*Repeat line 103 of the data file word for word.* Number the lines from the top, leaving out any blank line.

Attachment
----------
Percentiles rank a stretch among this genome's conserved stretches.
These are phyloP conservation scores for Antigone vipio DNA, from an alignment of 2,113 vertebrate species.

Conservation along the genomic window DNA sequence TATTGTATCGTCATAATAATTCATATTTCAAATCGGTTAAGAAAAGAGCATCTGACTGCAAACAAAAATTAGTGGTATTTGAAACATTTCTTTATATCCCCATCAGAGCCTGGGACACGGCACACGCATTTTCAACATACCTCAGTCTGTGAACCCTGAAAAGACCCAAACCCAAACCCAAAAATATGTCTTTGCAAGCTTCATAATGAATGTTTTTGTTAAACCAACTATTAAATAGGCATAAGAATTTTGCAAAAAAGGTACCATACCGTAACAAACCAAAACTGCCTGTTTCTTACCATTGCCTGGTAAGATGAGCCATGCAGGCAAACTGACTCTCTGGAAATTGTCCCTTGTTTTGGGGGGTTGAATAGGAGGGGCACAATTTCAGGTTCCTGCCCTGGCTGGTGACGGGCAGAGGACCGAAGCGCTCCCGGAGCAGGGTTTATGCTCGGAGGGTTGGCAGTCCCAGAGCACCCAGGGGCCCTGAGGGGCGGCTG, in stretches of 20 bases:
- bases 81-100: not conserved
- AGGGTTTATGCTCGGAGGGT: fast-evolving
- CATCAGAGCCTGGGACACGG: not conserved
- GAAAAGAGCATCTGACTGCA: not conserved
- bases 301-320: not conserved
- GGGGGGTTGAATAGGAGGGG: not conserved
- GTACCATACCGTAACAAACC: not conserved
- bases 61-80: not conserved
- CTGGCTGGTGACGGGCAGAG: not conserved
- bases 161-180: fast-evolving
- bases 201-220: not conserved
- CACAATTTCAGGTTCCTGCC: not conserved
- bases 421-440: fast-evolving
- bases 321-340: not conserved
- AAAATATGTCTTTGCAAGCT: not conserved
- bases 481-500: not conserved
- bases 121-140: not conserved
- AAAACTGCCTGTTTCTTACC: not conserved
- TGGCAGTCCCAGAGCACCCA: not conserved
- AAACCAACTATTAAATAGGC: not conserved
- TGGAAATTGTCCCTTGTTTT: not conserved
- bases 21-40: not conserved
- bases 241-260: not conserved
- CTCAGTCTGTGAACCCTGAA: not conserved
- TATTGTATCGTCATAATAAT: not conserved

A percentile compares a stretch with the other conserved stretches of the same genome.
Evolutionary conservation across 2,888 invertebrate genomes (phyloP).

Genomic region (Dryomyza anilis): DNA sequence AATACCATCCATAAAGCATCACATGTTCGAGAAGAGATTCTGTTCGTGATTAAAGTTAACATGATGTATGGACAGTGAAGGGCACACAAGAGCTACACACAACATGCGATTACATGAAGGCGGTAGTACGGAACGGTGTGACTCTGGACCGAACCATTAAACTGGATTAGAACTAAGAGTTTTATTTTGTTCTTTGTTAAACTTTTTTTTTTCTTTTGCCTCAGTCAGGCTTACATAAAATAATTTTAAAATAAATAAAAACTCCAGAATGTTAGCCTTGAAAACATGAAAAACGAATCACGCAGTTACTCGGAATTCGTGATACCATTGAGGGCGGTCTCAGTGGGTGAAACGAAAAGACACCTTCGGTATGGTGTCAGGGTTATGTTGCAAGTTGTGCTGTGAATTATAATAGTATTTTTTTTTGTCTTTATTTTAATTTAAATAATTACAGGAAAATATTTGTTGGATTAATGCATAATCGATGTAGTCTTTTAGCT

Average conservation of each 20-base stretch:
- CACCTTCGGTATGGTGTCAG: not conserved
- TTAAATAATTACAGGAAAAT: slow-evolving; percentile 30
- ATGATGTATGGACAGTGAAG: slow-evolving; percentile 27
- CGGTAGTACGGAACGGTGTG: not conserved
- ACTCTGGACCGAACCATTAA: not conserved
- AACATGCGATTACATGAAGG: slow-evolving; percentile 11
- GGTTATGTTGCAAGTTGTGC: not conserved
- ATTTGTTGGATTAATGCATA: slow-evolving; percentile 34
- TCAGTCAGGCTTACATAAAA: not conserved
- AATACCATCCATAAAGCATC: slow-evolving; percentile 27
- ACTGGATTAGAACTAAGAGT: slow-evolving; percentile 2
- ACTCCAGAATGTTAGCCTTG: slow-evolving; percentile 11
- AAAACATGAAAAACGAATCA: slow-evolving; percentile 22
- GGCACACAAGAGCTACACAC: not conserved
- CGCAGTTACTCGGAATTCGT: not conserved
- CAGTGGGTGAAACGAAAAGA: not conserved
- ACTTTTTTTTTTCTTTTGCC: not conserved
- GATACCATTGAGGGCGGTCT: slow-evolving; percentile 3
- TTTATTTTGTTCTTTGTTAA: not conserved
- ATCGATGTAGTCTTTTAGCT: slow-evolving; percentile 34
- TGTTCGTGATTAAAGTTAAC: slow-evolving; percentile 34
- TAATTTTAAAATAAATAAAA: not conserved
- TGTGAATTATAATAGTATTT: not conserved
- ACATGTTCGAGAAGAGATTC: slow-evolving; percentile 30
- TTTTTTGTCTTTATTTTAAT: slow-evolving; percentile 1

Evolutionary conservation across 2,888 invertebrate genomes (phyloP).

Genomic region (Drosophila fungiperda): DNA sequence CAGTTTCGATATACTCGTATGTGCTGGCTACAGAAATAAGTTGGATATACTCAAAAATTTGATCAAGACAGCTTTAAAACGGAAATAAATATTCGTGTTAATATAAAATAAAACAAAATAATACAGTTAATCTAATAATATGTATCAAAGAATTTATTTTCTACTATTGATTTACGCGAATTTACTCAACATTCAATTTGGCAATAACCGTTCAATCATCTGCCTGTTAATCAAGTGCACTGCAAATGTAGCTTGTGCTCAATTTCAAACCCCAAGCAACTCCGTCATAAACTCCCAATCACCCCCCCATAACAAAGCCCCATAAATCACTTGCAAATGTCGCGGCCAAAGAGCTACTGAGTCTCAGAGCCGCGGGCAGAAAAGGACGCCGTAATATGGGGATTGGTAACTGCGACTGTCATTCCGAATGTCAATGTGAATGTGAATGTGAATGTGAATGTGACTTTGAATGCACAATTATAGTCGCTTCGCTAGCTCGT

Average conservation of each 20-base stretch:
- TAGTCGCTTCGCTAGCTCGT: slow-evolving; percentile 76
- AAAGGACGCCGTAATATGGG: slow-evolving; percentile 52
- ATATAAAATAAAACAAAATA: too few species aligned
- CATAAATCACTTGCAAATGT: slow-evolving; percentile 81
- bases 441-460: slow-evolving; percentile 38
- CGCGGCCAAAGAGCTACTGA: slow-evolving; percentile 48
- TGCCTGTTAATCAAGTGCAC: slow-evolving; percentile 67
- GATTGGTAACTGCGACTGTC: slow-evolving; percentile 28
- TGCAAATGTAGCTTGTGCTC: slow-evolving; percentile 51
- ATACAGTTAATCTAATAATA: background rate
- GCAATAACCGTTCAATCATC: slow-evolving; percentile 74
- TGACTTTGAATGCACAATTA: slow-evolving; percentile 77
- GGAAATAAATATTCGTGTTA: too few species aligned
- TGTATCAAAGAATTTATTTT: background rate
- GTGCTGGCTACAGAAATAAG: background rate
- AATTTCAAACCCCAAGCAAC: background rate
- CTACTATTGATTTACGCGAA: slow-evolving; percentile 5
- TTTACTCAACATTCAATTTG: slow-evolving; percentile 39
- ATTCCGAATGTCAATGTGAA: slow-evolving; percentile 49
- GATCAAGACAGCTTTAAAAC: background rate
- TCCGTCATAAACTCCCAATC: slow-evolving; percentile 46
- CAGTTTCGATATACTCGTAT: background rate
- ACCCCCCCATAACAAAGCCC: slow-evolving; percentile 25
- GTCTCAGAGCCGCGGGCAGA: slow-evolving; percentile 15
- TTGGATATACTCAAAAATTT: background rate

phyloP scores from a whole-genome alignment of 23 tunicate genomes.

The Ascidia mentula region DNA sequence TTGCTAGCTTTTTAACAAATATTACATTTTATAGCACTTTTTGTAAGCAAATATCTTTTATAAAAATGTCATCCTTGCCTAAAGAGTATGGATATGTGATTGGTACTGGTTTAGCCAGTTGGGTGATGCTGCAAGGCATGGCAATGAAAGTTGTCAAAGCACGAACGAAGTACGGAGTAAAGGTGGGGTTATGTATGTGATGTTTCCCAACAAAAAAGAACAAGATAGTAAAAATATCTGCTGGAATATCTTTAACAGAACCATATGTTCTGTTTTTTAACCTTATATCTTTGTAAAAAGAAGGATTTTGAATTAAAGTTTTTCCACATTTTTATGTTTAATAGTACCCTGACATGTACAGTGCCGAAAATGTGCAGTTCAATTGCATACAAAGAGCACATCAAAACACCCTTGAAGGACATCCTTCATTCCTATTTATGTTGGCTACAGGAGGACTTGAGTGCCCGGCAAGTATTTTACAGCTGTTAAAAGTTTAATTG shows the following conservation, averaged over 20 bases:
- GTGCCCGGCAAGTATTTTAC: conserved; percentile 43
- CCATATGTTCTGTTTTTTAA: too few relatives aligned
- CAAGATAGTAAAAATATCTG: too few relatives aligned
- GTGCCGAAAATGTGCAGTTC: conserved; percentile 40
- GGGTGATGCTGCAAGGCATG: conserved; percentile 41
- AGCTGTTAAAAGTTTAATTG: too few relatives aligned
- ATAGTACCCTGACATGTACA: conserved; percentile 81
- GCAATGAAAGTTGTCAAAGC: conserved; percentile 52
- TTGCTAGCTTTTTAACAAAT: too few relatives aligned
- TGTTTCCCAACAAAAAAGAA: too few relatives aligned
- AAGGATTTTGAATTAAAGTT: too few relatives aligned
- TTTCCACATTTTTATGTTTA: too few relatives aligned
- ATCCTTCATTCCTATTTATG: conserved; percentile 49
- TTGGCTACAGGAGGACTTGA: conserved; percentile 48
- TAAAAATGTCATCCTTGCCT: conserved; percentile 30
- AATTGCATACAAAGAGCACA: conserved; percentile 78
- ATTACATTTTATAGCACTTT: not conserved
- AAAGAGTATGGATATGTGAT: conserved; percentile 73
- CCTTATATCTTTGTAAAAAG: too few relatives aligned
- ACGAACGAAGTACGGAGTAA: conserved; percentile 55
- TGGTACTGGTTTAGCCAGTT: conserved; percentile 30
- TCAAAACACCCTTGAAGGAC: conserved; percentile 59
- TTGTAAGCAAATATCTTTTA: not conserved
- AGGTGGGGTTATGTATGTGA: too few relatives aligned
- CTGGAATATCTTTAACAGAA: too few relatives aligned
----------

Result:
- AATTGCATACAAAGAGCACA: conserved; percentile 78